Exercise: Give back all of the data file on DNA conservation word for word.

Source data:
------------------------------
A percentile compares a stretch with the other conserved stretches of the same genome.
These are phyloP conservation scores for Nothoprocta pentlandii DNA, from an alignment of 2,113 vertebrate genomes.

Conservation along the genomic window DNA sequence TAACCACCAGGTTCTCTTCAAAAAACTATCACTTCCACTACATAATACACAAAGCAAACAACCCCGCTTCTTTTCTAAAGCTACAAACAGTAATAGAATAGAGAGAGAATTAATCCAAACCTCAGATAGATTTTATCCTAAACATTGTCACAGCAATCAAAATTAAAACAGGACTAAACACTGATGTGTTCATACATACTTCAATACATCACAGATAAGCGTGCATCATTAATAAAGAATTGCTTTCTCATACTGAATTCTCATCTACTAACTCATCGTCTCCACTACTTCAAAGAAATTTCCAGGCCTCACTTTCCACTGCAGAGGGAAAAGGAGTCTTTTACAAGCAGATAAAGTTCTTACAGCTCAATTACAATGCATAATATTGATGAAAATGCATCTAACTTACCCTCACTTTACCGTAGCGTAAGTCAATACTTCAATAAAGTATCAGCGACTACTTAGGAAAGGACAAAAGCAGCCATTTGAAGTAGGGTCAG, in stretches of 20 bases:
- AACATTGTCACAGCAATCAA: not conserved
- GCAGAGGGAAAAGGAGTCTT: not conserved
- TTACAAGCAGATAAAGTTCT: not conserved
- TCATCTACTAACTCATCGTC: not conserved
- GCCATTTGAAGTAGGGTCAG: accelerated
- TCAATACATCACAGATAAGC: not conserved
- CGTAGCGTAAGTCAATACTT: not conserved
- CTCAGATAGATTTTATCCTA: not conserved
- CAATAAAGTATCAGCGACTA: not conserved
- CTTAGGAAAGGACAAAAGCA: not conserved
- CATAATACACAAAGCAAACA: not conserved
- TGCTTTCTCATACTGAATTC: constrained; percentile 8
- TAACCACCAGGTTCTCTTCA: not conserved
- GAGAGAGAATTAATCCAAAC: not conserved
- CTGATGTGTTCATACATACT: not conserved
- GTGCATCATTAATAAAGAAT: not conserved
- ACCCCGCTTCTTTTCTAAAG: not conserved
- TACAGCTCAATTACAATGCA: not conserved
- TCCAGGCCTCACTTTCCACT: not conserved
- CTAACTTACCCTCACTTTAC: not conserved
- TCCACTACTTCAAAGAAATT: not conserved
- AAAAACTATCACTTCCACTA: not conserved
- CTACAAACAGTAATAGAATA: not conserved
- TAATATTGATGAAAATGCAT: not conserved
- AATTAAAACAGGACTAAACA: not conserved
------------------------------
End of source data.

A percentile compares a stretch with the other conserved stretches of the same genome.
These are phyloP conservation scores for Nothoprocta pentlandii DNA, from an alignment of 2,113 vertebrate genomes.

Conservation along the genomic window DNA sequence TAACCACCAGGTTCTCTTCAAAAAACTATCACTTCCACTACATAATACACAAAGCAAACAACCCCGCTTCTTTTCTAAAGCTACAAACAGTAATAGAATAGAGAGAGAATTAATCCAAACCTCAGATAGATTTTATCCTAAACATTGTCACAGCAATCAAAATTAAAACAGGACTAAACACTGATGTGTTCATACATACTTCAATACATCACAGATAAGCGTGCATCATTAATAAAGAATTGCTTTCTCATACTGAATTCTCATCTACTAACTCATCGTCTCCACTACTTCAAAGAAATTTCCAGGCCTCACTTTCCACTGCAGAGGGAAAAGGAGTCTTTTACAAGCAGATAAAGTTCTTACAGCTCAATTACAATGCATAATATTGATGAAAATGCATCTAACTTACCCTCACTTTACCGTAGCGTAAGTCAATACTTCAATAAAGTATCAGCGACTACTTAGGAAAGGACAAAAGCAGCCATTTGAAGTAGGGTCAG, in stretches of 20 bases:
- AACATTGTCACAGCAATCAA: not conserved
- GCAGAGGGAAAAGGAGTCTT: not conserved
- TTACAAGCAGATAAAGTTCT: not conserved
- TCATCTACTAACTCATCGTC: not conserved
- GCCATTTGAAGTAGGGTCAG: accelerated
- TCAATACATCACAGATAAGC: not conserved
- CGTAGCGTAAGTCAATACTT: not conserved
- CTCAGATAGATTTTATCCTA: not conserved
- CAATAAAGTATCAGCGACTA: not conserved
- CTTAGGAAAGGACAAAAGCA: not conserved
- CATAATACACAAAGCAAACA: not conserved
- TGCTTTCTCATACTGAATTC: constrained; percentile 8
- TAACCACCAGGTTCTCTTCA: not conserved
- GAGAGAGAATTAATCCAAAC: not conserved
- CTGATGTGTTCATACATACT: not conserved
- GTGCATCATTAATAAAGAAT: not conserved
- ACCCCGCTTCTTTTCTAAAG: not conserved
- TACAGCTCAATTACAATGCA: not conserved
- TCCAGGCCTCACTTTCCACT: not conserved
- CTAACTTACCCTCACTTTAC: not conserved
- TCCACTACTTCAAAGAAATT: not conserved
- AAAAACTATCACTTCCACTA: not conserved
- CTACAAACAGTAATAGAATA: not conserved
- TAATATTGATGAAAATGCAT: not conserved
- AATTAAAACAGGACTAAACA: not conserved